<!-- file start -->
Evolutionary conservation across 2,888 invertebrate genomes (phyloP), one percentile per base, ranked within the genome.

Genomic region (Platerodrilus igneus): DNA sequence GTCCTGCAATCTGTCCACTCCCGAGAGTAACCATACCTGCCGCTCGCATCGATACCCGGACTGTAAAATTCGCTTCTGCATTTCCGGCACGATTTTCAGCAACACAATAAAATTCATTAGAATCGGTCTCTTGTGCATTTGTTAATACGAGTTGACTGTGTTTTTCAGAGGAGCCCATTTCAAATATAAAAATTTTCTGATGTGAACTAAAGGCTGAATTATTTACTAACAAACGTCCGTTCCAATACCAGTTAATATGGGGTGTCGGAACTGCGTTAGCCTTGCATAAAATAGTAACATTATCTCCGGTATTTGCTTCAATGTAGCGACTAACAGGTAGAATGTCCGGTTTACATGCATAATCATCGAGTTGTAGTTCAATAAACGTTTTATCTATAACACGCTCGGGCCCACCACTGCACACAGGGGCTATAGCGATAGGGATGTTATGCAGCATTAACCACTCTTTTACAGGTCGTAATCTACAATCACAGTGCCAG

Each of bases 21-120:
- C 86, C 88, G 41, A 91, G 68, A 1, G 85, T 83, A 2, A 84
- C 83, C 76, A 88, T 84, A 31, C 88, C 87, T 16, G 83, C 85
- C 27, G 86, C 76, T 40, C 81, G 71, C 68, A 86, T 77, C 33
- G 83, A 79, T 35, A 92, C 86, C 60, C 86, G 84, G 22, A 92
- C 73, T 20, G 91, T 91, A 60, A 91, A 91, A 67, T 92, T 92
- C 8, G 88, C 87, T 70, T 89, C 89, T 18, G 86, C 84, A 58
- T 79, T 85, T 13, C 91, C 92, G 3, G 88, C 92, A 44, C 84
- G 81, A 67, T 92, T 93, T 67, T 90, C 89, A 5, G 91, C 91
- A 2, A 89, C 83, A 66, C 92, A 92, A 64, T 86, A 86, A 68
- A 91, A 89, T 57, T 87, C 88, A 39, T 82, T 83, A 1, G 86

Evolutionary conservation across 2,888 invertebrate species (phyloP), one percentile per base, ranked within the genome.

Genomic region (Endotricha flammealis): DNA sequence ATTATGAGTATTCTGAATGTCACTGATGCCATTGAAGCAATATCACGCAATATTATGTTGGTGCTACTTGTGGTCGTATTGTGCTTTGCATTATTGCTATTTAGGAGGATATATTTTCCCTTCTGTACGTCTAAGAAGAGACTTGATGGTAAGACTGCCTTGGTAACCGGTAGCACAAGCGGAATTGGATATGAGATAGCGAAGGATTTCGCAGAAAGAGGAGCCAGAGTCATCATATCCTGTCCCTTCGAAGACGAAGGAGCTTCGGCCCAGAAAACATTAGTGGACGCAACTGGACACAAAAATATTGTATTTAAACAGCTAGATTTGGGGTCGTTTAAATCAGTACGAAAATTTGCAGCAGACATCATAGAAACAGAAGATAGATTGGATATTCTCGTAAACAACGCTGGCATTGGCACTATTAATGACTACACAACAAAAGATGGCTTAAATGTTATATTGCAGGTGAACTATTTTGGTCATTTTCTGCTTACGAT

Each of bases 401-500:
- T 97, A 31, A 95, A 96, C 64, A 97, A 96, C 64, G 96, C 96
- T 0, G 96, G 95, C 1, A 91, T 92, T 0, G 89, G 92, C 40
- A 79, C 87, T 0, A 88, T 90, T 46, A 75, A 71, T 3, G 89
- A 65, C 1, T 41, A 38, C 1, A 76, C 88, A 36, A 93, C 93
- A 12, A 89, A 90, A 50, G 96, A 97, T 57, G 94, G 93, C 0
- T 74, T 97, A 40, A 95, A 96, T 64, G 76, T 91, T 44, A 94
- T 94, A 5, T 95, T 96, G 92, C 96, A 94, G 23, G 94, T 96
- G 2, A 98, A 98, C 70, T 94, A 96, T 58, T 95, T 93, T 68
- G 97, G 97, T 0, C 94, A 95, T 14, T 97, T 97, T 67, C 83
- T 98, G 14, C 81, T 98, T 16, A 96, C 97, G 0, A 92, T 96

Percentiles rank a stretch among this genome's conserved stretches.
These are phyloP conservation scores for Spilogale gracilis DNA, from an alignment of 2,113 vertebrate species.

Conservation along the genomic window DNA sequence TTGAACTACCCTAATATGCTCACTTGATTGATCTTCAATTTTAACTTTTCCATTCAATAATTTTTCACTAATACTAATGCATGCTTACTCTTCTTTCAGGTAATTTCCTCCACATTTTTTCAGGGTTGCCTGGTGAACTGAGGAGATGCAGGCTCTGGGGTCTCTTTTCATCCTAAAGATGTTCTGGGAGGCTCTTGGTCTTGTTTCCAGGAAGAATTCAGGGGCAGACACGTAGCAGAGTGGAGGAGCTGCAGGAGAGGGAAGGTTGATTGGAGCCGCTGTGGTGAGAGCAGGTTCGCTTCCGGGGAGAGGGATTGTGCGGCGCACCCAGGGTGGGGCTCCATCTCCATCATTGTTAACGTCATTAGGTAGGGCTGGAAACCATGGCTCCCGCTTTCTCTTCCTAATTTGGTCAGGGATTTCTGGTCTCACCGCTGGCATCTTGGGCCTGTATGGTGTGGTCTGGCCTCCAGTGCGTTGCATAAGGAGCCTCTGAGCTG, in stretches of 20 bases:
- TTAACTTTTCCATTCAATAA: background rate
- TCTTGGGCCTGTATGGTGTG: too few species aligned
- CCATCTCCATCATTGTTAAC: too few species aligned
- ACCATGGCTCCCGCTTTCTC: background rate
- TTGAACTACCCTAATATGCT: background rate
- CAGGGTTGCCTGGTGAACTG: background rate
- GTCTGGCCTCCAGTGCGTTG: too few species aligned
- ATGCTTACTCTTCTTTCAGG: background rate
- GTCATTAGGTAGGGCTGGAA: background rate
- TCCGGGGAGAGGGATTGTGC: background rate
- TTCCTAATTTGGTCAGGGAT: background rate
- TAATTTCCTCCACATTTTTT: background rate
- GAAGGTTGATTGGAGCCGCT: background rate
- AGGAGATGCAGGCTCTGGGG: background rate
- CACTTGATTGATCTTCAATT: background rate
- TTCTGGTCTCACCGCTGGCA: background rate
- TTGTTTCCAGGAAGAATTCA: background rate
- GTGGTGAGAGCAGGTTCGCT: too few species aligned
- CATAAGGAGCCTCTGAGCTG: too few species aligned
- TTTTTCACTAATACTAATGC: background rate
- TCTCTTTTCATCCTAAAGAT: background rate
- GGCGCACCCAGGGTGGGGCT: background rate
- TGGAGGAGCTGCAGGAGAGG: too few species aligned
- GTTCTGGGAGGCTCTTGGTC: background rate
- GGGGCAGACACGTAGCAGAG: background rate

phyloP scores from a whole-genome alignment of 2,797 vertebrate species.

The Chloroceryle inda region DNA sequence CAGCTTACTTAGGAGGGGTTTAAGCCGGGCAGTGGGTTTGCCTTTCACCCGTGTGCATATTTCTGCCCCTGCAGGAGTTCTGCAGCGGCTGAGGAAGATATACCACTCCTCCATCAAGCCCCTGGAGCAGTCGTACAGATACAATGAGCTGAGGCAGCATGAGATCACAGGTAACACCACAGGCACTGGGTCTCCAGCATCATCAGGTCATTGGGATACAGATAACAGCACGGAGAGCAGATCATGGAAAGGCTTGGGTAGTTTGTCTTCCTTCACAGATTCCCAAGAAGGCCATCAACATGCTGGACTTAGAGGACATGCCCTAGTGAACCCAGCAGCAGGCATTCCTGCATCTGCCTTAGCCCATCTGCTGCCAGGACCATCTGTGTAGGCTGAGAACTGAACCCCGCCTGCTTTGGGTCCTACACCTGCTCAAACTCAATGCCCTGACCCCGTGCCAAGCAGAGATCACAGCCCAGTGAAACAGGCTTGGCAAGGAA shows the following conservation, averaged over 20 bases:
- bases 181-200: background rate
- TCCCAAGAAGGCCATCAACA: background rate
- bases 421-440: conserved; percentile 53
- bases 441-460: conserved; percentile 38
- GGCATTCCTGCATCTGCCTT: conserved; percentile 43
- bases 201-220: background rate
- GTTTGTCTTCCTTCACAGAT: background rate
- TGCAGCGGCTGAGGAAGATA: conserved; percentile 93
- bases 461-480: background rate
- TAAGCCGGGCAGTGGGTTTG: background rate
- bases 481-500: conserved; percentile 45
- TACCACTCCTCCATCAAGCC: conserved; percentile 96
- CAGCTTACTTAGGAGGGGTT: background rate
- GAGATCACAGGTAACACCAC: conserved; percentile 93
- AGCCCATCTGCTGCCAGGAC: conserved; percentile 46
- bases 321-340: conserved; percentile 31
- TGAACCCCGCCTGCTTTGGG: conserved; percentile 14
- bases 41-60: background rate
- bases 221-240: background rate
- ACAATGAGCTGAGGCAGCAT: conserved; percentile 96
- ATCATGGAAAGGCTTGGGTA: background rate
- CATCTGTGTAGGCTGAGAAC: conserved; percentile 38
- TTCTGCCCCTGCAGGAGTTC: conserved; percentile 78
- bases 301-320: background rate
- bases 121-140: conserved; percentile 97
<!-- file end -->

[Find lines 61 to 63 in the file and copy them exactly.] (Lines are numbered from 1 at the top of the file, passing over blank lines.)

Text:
- GGCATTCCTGCATCTGCCTT: conserved; percentile 43
- bases 201-220: background rate
- GTTTGTCTTCCTTCACAGAT: background rate